Research Article
Volume 11 Issue 3 - 2020
A Radiofrequency Treatment Pathway for Cluneal Nerve Disorders
Martin Knight1*, Indu Karangoda2, Rahim Nadeem Ahmed3, Thomas D’Angelo4, James Inklebarger5, Babar Abbas6 and Jamshid Dehmeshki7
1Consultant Endoscopic Spine Surgeon, Senior Lecturer Manchester University, The Medical Director, The Spinal Foundation, The Weymouth Hospital, London, UK
2Consultant in Anaesthesia and Intensive Care Medicine, Lewisham and Greenwich NHS Trust, University Hospital Lewisham, London, UK
3College Tutor (RCoA UK), Consultant Anaesthesia and Intensive Care Medicine, Croydon University Hospital, London, UK
44Radiology Department, Fawkham Manor Hospital, UK
5Faculty of the London College of Osteopathic Medicine, London, UK
6Senior Lecturer, Faculty of Science, School of Life Sciences, Kingston University, UK
7Professor of Medical Image Computing and Image Analysis, Faculty of Science, Engineering and Computing, School of Computer Science and Mathematics, Department of Computer Science, Kingston University, UK
*Corresponding Author: Martin Knight, Consultant Endoscopic Spine Surgeon, Senior Lecturer Manchester University, The Medical Director, The Spinal Foundation, The Weymouth Hospital, London, UK.
Received: January 22, 2020; Published: February 17, 2020




Abstract

The Cluneal cutaneous nerves suffer an entrapment syndrome presenting as Trigger Points along the iliac crest. The clinical “tell-tale” is the replication of the predominant presenting symptoms by provocation of these Trigger Points where the Cluneal nerves cross the pelvic rim thus reproducing symptoms of low back pain radiating into the buttock, groin or thigh or as “sciatica”.

Cluneal nerve irritation may arise from spinal malposture and malrotation of the of the pelvis and irritant angulation of the Cluneal nerves as they pass over the iliac crest or from the irritation of their nerve roots.

The diagnosis of the source can be refined by injecting provocative trigger points with local anaesthetic and steroids.  Where the injection effectively reduces the predominant presenting symptom, then we recommend an immediate course of correction of spinal malposture, pelvic alignment and core muscle hardening with Muscle Balance Physiotherapy and Reformer Pilates.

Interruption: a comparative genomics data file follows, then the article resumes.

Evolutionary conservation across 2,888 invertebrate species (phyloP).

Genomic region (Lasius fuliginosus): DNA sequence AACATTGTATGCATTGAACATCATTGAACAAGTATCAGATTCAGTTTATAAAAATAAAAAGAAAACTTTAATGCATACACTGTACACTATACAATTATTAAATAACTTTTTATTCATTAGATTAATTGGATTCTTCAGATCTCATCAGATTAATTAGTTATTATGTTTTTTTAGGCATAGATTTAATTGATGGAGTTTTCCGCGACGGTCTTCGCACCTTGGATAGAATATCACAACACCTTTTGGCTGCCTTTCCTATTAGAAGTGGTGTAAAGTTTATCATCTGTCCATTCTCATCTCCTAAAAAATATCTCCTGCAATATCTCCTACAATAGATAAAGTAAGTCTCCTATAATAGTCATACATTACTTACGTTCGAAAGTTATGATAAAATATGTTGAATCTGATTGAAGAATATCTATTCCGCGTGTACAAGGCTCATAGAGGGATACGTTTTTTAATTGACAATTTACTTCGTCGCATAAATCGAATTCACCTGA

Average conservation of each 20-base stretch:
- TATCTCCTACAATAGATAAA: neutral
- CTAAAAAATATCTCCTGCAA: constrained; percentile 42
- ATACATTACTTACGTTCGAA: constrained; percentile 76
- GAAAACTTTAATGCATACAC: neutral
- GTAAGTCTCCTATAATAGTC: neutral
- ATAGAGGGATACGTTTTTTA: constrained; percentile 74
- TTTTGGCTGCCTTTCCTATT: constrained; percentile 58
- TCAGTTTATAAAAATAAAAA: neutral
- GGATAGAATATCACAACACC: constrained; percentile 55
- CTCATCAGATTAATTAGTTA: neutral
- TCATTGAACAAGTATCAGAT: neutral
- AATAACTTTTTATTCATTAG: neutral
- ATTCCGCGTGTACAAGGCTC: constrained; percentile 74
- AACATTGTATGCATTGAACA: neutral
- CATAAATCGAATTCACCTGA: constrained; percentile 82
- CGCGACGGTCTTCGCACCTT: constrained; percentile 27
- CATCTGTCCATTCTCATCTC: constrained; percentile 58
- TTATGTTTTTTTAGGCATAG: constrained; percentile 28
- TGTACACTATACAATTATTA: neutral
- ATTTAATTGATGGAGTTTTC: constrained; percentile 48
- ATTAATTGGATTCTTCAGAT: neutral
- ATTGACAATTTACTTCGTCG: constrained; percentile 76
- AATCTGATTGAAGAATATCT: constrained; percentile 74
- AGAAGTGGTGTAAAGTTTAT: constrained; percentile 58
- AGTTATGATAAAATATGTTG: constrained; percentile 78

Where the symptoms recur, long-term relief may accrue from radiofrequency ablation of the irritated Cluneal Nerves (CRFA) as they pass over the iliac crest. This study is the first provide a Radiofrequency based treatment protocol and technique to comprehensively treat the entrapment trigger points.

Failure to appreciate their role as a symptom generator may lead to inappropriate spinal surgery.

The treatment of the Cluneal Nerve trigger points and Muscle Balance Physiotherapy reversed the symptoms in 5/33 cases over a prolonged period. Where a marked but transient reduction in symptoms occurred, treatment with impedance guided aware state Cluneal Nerve Radiofrequency Ablation provided excellent or good results in 26/28 (93%) patients during their follow-up period of 12 - 42 months.

During the same period 8 patients presented with similar symptoms but failed to respond to Cluneal Nerve injection but did respond to CT Guided Nerve Root Blocks and successfully underwent Transforaminal Endoscopic Lumbar Decompression and Foraminoplasty at pain provocative segments L3 - S1 with excellent or good outcomes.

A comprehensive treatment protocol has been derived for the holistic treatment of Cluneal nerve trigger points  together with a clinically derived classification of the Cluneal nerve Trigger Points.

Keywords: Cluneal Nerve Trigger Points; Low Back Pain; Sciatica; Failed Back Surgery; Radiofrequency Ablation

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Citation: Martin Knight., et al. “A Radiofrequency Treatment Pathway for Cluneal Nerve Disorders”. EC Orthopaedics 11.3 (2020): 01-19.

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